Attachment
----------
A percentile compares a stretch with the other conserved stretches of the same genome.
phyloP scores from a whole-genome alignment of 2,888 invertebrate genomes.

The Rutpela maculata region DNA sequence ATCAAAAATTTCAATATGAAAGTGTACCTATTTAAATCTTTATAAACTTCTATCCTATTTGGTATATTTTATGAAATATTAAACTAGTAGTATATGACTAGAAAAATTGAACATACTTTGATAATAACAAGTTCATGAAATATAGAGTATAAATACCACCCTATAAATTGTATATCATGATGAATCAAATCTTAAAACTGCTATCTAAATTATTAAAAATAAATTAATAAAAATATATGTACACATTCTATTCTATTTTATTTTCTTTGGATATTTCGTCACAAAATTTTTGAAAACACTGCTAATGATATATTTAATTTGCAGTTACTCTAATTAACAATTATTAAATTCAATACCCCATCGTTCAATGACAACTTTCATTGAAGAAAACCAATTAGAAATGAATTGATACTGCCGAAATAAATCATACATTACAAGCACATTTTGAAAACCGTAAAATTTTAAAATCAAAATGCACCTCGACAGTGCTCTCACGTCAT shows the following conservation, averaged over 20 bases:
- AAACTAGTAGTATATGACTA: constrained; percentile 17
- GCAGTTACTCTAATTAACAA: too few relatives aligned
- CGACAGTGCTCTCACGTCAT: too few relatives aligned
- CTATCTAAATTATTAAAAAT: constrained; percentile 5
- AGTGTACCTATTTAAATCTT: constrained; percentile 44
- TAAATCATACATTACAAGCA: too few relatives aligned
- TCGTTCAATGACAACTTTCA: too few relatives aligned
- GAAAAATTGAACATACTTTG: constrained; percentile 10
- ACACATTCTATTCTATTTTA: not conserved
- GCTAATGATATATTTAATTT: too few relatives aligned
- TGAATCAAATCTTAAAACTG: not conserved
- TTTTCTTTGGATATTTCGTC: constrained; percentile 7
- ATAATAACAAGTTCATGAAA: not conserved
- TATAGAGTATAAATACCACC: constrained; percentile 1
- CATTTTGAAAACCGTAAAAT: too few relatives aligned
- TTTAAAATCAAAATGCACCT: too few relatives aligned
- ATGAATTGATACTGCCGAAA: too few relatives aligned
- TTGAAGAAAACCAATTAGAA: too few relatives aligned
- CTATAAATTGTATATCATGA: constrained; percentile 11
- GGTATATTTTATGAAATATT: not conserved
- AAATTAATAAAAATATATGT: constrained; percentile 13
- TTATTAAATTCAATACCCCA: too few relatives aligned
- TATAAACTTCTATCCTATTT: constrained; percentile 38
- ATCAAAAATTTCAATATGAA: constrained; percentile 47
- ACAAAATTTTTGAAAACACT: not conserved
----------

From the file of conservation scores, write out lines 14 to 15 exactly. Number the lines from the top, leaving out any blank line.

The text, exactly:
- TGAATCAAATCTTAAAACTG: not conserved
- TTTTCTTTGGATATTTCGTC: constrained; percentile 7